COUNSELING

"“The deepest desire of the human heart is to belong … to be welcomed … to know you are seen and worthy of kindness.” -Rachel Macy Stafford

What should you expect from therapy?

Recipe for Change: A-C-A-M-A-P

 

  1. Awareness. The conversation about help and hope.

  2. Curiosity. An exploration of the relationship with/to problems, values, stories and solutions.

  3. Acceptance. Self-responsibility.

  4. Motivation. Readiness to change.

  5. Action. Effort to meet goals.

  6. Persistence. Establishment of new ways of being in and relating to our experiences.

Evidenced-based practices utilized in therapy:

Solution-Focused Therapy (SFT): 

Focuses on the present and the future, reflecting a basic belief that problems are best solved by focusing on how you would like your life to be, and moving toward that, rather than focusing too much on what might have been had you been able to rewrite the past. 

Commonly used strategies:

  • Identifying problems to find solutions

  • Identifying what is working to repeat successes

  • Defining goals to get clear about wants

  • Specifying plan of action to know what to do next

  • Working on negative beliefs and bad habits

  • Evaluating your progress so that you can celebrate it

 

Acceptance & Commitment Therapy (ACT):

A transdiagnostic* approach. Uses mindfulness strategies to develop insight and awareness, and focuses on building a meaningful life that is related to one’s values. Accepting instead of eliminating difficult feelings and thoughts.

 

Commonly used strategies:

  • Reducing the strength of faulty beliefs and thoughts, and learning to take them less seriously.

  • Learning to accept when one does not have control over thoughts, feelings, or situations.

  • Being present and recognizing that change and action can only occur now.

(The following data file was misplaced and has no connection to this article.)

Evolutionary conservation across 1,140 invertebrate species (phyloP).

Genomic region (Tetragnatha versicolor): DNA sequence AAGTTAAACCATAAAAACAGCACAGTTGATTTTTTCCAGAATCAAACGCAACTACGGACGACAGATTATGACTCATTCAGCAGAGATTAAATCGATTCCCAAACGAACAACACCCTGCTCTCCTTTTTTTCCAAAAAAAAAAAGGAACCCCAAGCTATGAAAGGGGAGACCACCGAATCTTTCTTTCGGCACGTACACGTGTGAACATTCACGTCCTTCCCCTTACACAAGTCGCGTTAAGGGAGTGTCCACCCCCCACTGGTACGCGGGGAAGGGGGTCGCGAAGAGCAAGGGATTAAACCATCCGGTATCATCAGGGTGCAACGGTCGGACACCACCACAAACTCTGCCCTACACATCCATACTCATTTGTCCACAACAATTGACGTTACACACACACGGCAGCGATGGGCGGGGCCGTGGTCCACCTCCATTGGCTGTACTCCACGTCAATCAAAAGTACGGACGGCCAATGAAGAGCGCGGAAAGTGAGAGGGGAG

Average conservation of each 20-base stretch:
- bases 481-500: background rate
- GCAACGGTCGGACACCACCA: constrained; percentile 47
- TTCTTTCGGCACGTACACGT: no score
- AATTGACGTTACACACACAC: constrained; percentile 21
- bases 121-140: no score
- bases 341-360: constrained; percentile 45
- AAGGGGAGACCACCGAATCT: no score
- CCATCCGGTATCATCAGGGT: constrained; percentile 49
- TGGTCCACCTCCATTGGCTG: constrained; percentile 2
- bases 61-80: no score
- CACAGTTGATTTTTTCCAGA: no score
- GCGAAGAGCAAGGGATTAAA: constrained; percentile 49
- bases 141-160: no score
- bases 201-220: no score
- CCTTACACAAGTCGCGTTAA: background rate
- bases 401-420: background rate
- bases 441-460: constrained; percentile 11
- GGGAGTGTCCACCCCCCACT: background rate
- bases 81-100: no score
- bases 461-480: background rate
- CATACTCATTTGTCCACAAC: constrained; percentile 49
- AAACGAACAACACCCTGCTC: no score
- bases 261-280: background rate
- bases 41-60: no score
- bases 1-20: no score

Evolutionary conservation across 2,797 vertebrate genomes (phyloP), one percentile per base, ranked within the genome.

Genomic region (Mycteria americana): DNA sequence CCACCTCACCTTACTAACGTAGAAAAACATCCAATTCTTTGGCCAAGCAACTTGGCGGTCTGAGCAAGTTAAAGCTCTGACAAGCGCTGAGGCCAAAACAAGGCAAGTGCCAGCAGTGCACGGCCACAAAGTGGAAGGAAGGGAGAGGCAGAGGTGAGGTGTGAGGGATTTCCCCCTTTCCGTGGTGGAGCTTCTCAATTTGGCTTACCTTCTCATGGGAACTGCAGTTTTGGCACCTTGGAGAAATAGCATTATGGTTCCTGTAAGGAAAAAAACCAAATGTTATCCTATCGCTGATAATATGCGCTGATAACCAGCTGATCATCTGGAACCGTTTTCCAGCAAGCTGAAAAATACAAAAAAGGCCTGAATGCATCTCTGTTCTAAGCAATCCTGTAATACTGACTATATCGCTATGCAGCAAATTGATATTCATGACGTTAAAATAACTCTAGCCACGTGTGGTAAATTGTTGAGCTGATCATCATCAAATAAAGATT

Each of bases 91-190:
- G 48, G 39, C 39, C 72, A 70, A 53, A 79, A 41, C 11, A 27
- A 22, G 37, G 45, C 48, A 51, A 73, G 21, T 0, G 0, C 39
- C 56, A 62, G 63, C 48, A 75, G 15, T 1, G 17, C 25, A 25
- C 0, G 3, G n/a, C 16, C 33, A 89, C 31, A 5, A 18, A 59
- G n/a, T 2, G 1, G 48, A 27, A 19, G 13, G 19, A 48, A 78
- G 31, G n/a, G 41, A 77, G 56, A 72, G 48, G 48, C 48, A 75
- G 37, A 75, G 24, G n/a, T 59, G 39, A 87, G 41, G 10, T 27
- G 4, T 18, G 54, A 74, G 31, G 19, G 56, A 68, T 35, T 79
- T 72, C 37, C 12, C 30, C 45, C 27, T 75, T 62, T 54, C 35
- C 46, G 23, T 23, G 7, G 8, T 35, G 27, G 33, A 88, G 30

• Clarifying and connecting with one’s values and living accordingly.

 

*Rather than thinking of mental health diagnoses as separate diseases or diagnoses, there is increasing awareness that common ‘processes’ , which underpin or act to maintain client problems, operate across disorders. A ‘transdiagnostic process’ is the label given to a mechanism which is present across disorders, and which is either a risk factor or a maintaining factor for the disorder. Transdiagnostic processes are found in the domains of attention, memory/imagery, thinking, reasoning, and behavior. They can helpfully be thought of as the ‘building blocks’ which underpin disorders. In plain speech, a Transdiagnostic approach is one that can successfully treat any number of experiences or behaviors, regardless of diagnosis.

Narrative Therapy:

Essential to see people as separate from their issues. Non-blaming and non-pathological. Reality is a social construct and our interactions with other people influence what we see as "real."

Commonly Used Strategies:

  • Respect: Working hard to respect yourself and detach from negative perceptions of yourself. Recognizing you as a human being.

  • Externalization: Removing blame for your problems, on yourself or others. Client and problem are separate

  • Client as expert

  • Identifying painful patterns

  • Developing your narrative

  • Deconstructing story into smaller parts allowing you to see that they can impact change in their life.